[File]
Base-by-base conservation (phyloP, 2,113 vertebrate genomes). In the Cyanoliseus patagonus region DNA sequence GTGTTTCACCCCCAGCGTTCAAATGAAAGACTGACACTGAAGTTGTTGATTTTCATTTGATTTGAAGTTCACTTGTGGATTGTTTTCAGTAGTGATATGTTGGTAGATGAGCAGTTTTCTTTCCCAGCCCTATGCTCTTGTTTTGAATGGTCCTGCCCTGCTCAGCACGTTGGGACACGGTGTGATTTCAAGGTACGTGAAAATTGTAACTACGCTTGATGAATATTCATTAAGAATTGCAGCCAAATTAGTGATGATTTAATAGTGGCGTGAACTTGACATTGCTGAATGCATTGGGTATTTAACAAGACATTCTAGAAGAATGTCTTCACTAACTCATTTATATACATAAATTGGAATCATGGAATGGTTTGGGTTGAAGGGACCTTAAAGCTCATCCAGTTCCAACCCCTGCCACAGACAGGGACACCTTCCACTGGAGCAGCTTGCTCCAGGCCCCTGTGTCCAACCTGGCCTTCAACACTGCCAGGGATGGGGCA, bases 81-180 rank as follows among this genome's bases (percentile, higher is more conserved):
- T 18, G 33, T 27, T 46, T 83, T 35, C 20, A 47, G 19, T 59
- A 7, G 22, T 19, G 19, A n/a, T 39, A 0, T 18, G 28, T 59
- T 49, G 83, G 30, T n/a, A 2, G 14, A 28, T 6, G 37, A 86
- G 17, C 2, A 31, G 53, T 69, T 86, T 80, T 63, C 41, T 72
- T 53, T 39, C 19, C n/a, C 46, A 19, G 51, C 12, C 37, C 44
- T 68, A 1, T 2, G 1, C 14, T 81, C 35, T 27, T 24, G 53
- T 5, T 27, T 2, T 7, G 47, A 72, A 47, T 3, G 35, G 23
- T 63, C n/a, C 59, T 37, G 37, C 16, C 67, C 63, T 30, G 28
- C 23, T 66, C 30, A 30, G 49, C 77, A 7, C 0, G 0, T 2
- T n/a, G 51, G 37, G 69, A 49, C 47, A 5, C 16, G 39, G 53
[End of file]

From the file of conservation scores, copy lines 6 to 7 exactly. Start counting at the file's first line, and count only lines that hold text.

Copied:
- T 53, T 39, C 19, C n/a, C 46, A 19, G 51, C 12, C 37, C 44
- T 68, A 1, T 2, G 1, C 14, T 81, C 35, T 27, T 24, G 53